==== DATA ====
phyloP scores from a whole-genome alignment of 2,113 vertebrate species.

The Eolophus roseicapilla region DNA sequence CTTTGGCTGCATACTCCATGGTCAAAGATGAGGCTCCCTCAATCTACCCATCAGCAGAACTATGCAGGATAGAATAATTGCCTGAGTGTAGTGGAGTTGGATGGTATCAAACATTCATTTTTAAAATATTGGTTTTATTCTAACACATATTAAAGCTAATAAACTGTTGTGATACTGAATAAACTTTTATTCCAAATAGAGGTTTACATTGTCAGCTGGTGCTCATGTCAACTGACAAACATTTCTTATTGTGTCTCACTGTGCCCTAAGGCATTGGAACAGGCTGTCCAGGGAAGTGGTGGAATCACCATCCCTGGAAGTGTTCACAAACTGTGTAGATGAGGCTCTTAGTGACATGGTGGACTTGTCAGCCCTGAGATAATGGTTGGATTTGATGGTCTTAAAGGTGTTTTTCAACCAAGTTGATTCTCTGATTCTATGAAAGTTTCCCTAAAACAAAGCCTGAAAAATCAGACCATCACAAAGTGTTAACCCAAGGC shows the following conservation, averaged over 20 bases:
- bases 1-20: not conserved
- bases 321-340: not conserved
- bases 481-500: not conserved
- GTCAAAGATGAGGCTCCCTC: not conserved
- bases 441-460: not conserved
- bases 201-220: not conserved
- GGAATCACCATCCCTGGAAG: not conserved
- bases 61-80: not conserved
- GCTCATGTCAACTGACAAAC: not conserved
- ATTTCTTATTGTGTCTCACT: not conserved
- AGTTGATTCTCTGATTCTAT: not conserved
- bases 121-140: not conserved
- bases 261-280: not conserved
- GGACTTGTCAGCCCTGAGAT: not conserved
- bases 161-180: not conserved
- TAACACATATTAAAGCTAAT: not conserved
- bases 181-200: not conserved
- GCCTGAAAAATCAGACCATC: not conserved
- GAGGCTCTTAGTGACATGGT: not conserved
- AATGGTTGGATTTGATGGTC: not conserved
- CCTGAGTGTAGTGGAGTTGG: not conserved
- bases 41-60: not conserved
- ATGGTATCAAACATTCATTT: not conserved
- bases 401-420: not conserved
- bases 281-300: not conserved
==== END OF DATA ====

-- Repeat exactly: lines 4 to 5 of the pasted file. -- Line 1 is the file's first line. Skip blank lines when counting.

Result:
- bases 321-340: not conserved
- bases 481-500: not conserved